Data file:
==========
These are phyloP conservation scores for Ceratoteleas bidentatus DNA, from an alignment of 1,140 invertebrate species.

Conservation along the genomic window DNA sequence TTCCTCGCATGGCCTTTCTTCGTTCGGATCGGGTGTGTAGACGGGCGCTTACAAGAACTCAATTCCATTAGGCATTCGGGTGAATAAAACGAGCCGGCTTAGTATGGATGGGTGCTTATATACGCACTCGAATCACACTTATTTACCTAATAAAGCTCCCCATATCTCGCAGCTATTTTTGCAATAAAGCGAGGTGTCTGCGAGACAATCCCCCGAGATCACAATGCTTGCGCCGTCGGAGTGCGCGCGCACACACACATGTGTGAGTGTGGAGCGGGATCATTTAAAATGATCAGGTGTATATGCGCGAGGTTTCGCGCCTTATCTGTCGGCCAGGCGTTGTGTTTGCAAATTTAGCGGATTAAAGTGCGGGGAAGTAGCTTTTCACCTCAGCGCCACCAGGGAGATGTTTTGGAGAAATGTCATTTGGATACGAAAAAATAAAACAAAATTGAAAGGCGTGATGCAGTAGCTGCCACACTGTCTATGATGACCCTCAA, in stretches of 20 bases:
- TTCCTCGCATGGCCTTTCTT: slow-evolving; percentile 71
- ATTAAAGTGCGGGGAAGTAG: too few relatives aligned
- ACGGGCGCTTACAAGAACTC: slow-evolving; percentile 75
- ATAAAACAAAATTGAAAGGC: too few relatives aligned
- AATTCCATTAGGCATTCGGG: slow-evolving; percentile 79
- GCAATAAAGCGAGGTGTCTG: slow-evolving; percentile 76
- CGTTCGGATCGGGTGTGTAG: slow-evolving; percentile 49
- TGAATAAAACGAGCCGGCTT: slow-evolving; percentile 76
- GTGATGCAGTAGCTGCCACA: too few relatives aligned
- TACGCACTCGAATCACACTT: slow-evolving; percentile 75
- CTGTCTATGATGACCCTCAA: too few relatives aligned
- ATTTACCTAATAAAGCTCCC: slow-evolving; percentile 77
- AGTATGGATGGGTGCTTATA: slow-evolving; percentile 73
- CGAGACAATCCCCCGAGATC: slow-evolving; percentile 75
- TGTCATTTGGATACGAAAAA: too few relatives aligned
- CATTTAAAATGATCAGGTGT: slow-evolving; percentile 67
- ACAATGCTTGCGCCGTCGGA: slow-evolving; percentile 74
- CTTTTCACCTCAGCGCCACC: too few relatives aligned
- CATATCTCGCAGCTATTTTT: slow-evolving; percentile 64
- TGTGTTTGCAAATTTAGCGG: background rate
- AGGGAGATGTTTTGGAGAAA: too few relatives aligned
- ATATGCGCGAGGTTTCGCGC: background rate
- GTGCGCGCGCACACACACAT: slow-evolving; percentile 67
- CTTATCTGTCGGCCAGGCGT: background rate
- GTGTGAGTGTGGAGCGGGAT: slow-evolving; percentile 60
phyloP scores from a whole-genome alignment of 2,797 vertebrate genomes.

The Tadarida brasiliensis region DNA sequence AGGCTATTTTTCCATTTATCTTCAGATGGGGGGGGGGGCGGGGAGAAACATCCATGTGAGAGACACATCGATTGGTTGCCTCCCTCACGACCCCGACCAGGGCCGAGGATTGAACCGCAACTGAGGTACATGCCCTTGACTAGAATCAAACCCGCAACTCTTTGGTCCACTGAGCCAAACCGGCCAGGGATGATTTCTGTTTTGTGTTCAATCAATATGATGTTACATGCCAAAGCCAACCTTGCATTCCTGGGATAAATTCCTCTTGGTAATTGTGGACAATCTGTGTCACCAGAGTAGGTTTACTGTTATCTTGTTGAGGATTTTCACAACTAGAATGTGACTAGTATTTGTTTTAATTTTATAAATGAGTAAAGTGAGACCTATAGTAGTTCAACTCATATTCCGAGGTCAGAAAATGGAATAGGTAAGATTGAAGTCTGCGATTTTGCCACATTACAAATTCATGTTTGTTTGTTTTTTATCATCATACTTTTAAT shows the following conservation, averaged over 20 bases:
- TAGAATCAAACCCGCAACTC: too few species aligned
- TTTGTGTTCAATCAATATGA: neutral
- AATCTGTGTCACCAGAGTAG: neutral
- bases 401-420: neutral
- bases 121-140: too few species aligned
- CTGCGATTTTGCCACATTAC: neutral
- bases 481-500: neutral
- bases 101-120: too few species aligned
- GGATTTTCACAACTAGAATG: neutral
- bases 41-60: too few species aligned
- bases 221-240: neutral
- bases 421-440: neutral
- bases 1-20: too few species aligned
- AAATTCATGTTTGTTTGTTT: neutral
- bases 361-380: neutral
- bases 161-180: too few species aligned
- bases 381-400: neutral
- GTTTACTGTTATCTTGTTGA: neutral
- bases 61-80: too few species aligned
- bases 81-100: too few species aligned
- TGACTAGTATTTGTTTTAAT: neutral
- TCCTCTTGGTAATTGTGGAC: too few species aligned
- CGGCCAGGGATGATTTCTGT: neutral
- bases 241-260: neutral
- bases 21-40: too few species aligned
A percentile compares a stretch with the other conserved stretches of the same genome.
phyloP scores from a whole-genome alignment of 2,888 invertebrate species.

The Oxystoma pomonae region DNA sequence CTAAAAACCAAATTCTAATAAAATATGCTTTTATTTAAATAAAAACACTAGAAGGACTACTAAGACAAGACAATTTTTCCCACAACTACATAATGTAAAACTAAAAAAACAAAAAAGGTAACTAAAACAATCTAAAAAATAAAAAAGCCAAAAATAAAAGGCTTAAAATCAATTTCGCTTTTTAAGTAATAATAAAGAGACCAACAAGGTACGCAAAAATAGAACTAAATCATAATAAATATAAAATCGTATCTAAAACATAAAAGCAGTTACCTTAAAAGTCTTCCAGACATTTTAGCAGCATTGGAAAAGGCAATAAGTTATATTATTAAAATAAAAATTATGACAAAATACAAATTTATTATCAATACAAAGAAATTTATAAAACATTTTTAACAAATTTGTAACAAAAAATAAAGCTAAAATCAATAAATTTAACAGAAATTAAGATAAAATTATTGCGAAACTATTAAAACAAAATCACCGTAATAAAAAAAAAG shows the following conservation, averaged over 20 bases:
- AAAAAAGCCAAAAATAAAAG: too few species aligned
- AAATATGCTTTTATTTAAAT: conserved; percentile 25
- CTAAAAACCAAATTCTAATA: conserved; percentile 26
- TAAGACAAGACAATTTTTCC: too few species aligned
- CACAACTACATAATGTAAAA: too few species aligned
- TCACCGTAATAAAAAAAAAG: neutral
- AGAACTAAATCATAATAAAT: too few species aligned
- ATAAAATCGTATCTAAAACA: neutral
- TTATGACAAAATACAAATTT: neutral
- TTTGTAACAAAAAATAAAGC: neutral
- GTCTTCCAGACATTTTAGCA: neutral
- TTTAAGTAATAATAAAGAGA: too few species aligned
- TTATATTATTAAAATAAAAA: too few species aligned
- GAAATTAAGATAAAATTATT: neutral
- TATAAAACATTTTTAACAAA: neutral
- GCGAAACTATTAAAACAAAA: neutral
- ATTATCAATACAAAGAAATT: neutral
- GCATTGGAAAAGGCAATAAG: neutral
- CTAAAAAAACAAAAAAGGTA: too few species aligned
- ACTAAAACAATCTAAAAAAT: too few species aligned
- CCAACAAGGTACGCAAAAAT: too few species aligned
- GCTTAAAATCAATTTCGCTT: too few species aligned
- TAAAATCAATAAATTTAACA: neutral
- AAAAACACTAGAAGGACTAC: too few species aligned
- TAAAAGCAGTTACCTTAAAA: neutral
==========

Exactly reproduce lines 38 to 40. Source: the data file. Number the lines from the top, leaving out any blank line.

- GGATTTTCACAACTAGAATG: neutral
- bases 41-60: too few species aligned
- bases 221-240: neutral